MARC 主機 00000nam  2200325   4500 
001    AAI3227839 
005    20080630113054.5 
008    080630s2006    ||||||||||||||||| ||eng d 
020    9780542819056 
035    (UMI)AAI3227839 
040    UMI|cUMI 
100 1  Hammami, Samir M 
245 10 Essays in behavioral finance and social economics 
300    154 p 
500    Source: Dissertation Abstracts International, Volume: 67-
       08, Section: A, page: 3086 
500    Adviser:  Ignacio Palacios-Huerta 
502    Thesis (Ph.D.)--Brown University, 2006 
520    This dissertation work finds its motivation in the dynamic
       areas of social and behavioral economics. In the first two
       chapters, we take to exploring solutions to asset pricing 
       and financial puzzles when agents have a taste for 
       temptation and incur a cost of self-control. Adopting the 
       axiomatized Gul and Pesendorfer (2001a) and (2001b) 
       dynamic self-control preferences, we investigate the 
       possibilities of matching the first two time-series 
       moments of asset returns and prices. Introducing a value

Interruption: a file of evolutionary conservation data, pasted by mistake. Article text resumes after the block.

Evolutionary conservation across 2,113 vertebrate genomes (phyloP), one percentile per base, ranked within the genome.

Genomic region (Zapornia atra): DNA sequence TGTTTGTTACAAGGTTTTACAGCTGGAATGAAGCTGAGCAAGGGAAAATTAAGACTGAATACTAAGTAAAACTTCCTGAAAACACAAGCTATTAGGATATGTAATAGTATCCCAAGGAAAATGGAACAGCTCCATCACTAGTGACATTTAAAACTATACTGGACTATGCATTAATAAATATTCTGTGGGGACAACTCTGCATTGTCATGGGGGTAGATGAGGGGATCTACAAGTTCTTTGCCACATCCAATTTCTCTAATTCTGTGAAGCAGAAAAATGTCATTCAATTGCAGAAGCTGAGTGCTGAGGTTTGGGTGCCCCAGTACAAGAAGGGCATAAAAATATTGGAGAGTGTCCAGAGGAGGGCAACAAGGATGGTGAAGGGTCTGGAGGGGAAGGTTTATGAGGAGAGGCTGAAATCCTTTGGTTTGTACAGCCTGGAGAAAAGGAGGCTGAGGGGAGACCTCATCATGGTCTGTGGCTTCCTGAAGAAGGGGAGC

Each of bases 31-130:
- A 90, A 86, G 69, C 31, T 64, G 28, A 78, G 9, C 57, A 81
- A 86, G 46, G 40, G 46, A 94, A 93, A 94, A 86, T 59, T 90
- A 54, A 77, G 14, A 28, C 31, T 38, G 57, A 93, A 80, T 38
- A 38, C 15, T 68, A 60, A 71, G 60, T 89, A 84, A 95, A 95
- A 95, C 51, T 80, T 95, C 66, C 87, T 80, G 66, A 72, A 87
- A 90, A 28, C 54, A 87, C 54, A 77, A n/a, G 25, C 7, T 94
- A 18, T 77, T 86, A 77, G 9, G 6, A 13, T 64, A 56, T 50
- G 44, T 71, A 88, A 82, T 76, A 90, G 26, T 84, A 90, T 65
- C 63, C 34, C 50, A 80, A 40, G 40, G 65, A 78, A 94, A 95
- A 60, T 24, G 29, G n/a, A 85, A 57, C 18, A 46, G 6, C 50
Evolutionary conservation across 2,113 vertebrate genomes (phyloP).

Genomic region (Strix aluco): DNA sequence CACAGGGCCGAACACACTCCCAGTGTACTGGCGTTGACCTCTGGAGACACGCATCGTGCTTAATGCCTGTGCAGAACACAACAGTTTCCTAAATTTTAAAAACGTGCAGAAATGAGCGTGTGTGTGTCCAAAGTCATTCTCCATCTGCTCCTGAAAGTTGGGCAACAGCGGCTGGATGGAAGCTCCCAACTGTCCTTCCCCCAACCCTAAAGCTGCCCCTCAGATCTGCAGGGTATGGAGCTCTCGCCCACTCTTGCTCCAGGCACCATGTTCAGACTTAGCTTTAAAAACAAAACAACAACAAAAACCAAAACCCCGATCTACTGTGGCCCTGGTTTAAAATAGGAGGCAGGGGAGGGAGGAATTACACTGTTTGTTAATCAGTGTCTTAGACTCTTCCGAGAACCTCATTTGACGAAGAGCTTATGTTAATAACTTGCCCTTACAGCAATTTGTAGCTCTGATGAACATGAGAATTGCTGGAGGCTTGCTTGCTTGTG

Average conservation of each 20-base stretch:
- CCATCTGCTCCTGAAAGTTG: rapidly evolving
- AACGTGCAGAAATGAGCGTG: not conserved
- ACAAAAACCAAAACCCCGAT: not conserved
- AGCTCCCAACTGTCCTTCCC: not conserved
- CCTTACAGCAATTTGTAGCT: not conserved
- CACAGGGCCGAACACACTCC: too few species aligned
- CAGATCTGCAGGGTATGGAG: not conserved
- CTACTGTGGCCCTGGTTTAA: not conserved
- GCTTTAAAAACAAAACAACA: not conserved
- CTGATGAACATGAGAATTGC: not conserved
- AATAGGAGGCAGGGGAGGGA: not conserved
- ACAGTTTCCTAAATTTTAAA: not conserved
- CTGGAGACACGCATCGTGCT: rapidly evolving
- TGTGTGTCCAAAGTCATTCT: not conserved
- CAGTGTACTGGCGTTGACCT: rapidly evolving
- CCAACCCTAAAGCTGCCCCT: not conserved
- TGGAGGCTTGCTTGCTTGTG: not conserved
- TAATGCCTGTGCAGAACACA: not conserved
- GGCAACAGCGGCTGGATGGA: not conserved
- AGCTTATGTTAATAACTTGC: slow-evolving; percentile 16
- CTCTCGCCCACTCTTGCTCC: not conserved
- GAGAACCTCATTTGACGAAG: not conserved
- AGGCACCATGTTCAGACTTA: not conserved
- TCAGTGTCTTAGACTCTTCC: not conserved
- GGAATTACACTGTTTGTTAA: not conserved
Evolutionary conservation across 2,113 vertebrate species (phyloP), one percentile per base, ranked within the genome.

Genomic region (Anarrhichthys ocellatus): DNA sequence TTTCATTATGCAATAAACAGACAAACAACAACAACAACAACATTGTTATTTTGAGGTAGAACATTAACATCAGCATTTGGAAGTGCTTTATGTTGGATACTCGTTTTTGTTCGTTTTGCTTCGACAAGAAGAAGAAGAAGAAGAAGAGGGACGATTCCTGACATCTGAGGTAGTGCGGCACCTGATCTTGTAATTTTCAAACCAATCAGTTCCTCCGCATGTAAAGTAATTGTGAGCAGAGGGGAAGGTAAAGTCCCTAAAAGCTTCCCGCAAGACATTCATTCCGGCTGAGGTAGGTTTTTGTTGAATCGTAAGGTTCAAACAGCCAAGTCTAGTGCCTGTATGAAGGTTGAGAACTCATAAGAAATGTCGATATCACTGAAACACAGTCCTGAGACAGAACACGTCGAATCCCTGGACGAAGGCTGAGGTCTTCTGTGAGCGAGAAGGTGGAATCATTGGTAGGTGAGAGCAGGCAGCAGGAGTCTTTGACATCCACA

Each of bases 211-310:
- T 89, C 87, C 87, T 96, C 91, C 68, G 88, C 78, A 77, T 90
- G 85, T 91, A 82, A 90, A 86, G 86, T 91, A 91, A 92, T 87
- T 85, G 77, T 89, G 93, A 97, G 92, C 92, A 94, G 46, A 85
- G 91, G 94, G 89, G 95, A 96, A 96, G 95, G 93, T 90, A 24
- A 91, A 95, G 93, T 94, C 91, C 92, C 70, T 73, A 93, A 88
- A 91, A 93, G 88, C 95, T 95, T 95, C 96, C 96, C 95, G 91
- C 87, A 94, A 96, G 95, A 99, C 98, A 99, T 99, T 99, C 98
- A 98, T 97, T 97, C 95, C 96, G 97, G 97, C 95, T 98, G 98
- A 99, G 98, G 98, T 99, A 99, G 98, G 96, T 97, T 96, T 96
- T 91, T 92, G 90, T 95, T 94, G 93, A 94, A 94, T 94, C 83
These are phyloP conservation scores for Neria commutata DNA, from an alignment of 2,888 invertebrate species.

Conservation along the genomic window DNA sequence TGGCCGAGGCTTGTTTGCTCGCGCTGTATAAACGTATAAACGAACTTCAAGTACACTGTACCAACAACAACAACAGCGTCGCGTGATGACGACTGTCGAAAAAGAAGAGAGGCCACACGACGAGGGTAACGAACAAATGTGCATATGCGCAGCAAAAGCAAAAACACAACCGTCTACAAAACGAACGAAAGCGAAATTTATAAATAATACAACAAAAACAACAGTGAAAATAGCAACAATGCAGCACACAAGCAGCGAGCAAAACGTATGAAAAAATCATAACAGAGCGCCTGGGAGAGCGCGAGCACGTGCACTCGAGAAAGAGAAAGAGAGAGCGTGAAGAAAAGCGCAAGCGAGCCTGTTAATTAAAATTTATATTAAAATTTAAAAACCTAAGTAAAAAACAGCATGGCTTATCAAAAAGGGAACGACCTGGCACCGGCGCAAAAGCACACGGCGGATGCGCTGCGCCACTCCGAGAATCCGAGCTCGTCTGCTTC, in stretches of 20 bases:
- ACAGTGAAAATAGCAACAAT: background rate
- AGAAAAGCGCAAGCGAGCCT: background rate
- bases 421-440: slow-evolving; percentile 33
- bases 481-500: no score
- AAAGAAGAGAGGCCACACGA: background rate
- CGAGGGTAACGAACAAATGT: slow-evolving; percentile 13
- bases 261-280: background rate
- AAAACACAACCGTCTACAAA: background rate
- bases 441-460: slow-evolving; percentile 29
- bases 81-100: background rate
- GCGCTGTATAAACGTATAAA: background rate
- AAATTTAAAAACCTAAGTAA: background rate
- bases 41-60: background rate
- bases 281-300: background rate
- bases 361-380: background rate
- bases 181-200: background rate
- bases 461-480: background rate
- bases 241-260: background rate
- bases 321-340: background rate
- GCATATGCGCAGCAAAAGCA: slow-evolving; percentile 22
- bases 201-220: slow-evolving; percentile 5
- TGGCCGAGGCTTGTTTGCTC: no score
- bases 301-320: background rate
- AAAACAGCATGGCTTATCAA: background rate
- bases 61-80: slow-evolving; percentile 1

for commitment to the original setup produces agents with 
       an urge to save at equilibrium. For plausible 
       parameterizations of taste and impatience, the model 
       generates a high enough equity premium and a low enough 
       risk-free rate. In the second chapter, we employ self-
       control preferences to explore the other side of the coin 
       of the equity premium: consumption-saving decisions and 
       portfolio allocation. Not unlike the hyperbolic 
       discounting model, the exact Gul and Pesendorfer 
       specification yields higher consumption than its classical
       Merton counterpart while keeping portfolio allocation 
       unchanged. In sum, our findings in the first two chapters 
       suggest an economic value for modelling temptation and 
       self-control in asset markets, albeit with a richer 
       specification than originally proposed. On a different 
       note, the last chapter abstracts from non-classical 
       preferences and rather focuses on non-market interactions 
       of agents. We look at preference for group consumption 
       with learning under uncertainty in the movie-watching 
       market. Our model calibration shows that a small 
       preference for group-viewing in a Bayesian learning 
       environment has a large impact on the variance of box-
       office returns, competition, marginal revenue of 
       advertising, as well as the release date of movies 
590    School code: 0024 
590    DDC 
650  4 Economics, General 
650  4 Economics, Finance 
690    0501 
690    0508 
710 2  Brown University 
773 0  |tDissertation Abstracts International|g67-08A 
856 40 |u